The revelations in Phil Coorey’s column that the Coalition’s own Laurel & Hardy Christopher Pyne and Joe Hockey had engaged in corridor sledging of the Prime Minister in Parliament House don’t reflect well on either of them.
It was raining heavily in Canberra on Wednesday so, after question time, Julia Gillard walked the corridors back to her office rather than cut across a courtyard as she usually does.
As she strolled past opposition MPs’ offices, Christopher Pyne and Joe Hockey, like two schoolyard ne’er-do-wells, trailed about 10 paces behind, heckling. Hockey was bellowing the Engelbert Humperdinck lyrics: “Please release me, let me go, ’cause I don’t love you any more …” Pyne, doing his best to affect a menacing gravitas, was taunting repeatedly: “You’re drowning Julia, not waving, you’re drowning.”
By any measure, it was disrespectful behaviour towards a prime minister but Gillard, whose government has plumbed record depths in unpopularity, is getting used to such treatment and ignored her tormenters.
VEXNEWS has learned that this was not an isolated incident and while the PM is apparently unfazed by it (a background in student politics and in representing various union rough-heads probably made Pyne/Hockey’s efforts seem rather limp) it is not smart politics by Hockey and Pyne.
Parliament House sources say these antics – directed at the nation’s first female PM – usually flare up when the Coalition has had a bad day in the chamber. That itself is rather damning as it reveals the behaviour is not even a political tactic so much as a venting of frustration and rage.
It seems unlikely the leaders of many nations would be subjected to this kind of thing. President Obama, while attacked by some as foreign-born, the Devil and an over-enthusiastic leisure-time seeker, is unlikely to be heckled by even the loopiest members of the US Congress in private in the stupid way of Pyne & Hockey.
Politics at its best is passionate. But the Coalition’s lesser performers – perhaps inspired by their hyper-aggressive and highly effective leader – rarely seem to get the tone right.
Hockey has more identity issues than a schizophenia convention.
Desperate to be loved, and naturally apparently a conflict-averse chap, he plays out of position when he tries to be the tough-guy.
His recent muscling-up on fiscal policy, where he apparently leaked against himself plans to make $70 billion on spending cuts, was calculated to make him look like the tough-guy.
Instead, most of his colleagues immediately knew he’d done it and instantly knew why. He was desperate to assert his fiscal manhood. Even if it set a trap for the Coalition at the next election where one of Labor’s best cards to play is talk up the consequences of cuts to services etc. A high price to pay for Hockey trying to pretend to be something other than what he is: a nice bloke who is probably not a natural Shadow Treasurer/Treasurer.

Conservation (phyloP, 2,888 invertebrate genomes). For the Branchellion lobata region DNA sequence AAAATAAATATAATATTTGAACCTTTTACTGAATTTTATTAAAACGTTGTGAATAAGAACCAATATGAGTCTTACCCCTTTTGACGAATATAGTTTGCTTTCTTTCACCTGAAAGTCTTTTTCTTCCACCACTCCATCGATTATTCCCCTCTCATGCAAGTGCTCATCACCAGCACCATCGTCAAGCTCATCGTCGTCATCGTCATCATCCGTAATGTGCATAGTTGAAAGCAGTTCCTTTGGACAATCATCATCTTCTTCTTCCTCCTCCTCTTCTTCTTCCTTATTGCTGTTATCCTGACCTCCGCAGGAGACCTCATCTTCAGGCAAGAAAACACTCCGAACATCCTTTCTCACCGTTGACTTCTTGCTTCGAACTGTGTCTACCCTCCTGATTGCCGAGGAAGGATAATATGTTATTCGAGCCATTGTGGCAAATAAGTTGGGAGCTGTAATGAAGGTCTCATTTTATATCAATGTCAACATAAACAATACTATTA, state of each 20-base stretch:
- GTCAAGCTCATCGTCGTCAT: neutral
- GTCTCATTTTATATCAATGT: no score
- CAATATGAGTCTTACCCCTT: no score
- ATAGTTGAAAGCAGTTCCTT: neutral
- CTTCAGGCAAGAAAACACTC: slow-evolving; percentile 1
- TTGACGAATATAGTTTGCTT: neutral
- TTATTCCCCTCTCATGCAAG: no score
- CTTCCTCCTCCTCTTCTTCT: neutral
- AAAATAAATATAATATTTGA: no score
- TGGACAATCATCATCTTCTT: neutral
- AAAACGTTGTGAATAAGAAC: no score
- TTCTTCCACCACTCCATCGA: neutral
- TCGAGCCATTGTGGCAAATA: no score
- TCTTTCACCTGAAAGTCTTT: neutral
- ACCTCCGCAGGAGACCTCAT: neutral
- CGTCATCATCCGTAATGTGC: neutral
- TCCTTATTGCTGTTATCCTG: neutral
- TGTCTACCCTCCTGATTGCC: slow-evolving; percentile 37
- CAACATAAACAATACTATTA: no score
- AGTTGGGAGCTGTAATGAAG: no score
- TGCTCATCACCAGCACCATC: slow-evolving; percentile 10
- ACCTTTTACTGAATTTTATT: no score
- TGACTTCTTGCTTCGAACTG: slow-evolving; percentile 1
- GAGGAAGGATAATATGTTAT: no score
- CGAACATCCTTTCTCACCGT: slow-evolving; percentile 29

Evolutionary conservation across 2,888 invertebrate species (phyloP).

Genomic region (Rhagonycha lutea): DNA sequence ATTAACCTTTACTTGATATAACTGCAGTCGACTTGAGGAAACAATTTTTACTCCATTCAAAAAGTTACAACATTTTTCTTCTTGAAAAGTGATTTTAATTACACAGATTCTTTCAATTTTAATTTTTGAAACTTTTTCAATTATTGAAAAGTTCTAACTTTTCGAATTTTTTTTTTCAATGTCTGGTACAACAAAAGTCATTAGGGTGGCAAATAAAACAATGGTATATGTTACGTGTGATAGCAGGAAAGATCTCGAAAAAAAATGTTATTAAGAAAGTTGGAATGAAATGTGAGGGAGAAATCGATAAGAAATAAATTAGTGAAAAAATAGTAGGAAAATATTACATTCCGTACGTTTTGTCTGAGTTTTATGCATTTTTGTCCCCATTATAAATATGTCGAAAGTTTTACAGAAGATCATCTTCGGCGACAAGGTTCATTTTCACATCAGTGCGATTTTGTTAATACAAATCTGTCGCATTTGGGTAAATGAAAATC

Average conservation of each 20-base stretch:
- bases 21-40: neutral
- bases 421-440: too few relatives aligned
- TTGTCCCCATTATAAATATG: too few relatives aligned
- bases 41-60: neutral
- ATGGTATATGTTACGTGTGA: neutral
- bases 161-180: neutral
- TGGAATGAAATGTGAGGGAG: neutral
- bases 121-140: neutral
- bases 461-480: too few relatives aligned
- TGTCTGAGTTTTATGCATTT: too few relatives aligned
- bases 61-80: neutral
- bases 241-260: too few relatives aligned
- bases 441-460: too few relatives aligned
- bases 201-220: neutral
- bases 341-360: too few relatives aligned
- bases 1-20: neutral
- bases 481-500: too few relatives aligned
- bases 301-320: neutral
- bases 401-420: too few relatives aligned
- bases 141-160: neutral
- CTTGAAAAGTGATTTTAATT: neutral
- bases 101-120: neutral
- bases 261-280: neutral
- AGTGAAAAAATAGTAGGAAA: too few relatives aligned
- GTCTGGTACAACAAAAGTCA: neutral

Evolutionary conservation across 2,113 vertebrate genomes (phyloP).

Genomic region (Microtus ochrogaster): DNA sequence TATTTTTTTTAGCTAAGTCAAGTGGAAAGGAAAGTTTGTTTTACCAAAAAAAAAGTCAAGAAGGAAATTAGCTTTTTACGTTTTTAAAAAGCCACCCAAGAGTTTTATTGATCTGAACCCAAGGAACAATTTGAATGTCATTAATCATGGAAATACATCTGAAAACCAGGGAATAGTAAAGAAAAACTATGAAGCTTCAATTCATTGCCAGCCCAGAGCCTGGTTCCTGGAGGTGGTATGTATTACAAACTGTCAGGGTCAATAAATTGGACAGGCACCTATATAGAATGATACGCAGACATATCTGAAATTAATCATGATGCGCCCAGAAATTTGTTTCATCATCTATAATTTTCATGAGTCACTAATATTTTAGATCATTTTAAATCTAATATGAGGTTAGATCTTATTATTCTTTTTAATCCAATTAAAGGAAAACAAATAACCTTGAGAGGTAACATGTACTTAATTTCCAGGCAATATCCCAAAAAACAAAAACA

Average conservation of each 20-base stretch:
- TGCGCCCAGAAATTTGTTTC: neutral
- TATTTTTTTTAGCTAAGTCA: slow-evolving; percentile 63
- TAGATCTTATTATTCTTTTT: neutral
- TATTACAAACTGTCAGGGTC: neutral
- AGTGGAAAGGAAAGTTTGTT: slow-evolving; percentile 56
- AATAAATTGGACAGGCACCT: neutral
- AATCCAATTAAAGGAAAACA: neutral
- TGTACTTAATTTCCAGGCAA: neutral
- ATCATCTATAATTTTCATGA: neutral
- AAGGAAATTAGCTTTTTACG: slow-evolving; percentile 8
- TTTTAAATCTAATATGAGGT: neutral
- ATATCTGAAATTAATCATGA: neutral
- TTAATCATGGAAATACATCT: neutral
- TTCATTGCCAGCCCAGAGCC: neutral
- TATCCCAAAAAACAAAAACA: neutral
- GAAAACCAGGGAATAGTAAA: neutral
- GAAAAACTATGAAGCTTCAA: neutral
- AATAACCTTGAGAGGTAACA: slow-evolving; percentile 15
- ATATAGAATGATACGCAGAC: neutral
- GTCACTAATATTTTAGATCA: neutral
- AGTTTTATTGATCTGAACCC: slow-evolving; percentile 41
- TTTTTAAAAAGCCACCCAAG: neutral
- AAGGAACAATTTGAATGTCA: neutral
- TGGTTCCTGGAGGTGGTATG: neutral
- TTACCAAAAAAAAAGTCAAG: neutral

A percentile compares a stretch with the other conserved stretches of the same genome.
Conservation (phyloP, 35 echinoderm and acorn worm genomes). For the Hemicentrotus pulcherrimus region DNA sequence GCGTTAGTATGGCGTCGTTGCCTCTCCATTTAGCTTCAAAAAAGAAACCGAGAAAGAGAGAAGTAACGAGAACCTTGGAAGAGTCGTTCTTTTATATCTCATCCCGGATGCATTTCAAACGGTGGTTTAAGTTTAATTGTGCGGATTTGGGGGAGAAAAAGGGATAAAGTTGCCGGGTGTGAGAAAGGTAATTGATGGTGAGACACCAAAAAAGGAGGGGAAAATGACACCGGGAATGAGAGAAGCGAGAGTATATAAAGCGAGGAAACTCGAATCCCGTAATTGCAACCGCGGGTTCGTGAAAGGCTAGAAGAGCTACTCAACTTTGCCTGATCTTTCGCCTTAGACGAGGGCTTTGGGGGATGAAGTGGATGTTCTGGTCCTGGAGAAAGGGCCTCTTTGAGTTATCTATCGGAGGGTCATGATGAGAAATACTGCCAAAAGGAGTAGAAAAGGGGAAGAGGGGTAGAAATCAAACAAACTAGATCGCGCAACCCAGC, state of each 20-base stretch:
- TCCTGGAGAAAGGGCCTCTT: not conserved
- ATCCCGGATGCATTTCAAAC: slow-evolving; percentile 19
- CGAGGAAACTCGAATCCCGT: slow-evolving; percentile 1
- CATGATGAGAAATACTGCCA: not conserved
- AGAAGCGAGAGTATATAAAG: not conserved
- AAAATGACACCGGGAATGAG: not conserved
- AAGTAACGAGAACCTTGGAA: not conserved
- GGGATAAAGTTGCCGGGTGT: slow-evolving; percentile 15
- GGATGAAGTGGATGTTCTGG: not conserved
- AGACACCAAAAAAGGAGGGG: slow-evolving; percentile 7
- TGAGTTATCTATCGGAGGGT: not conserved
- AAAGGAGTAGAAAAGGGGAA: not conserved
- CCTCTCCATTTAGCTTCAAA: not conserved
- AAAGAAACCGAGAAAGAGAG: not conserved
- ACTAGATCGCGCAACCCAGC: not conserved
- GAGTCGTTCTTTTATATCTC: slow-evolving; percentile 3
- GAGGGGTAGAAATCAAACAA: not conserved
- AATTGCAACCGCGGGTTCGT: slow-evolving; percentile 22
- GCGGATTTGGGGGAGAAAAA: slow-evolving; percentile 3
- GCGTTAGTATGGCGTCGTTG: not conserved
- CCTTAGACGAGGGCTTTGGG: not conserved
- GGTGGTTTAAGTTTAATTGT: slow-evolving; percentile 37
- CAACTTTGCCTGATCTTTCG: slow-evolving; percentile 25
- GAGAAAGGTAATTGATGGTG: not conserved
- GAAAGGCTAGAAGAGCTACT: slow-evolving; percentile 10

That job needs a tough-guy, not a nice bloke.
And there’s one big b*stard just waiting for the call. Malcolm Turnbull.
While his political ineptitude as Leader scaled new heights of folly, it did reveal his Keating-style determination to get his own way.
And that’s the quality successful Treasurers need to have. Strong communications skills but also an unreasonable level of self-belief. Turnbull certainly has it. Hockey doesn’t and never will.
Abbott is a risk-taker in external politics but is reputedly very risk-averse in the management of his colleagues. But he’d go a long way to sealing the deal on his election if he boned the nice-guy Hockey and put up Turnbull in the Treasury role.
It would be a self-confident move that would send a strong message to the business community that occasionally wonders about the statist reputation of Tony Abbott who loudly opposed pretty much every economic reform ever discussed in his time in the Howard cabinet.
The broader truth that to be effective in any area of human activity you’ve got to play to your strengths, and be true to yourself. The only effective muscling up we’ve ever seen Hockey do is on the Rugby Union field. He’d be well advised to leave it there.
We’ve left out Pyne from this analysis because Coorey pretty much said it all:
Pyne, doing his best to affect a menacing gravitas…
If everyone else around you is laughing, and you’re not sure why, then you can reasonably surmise that you are, in fact, the joke.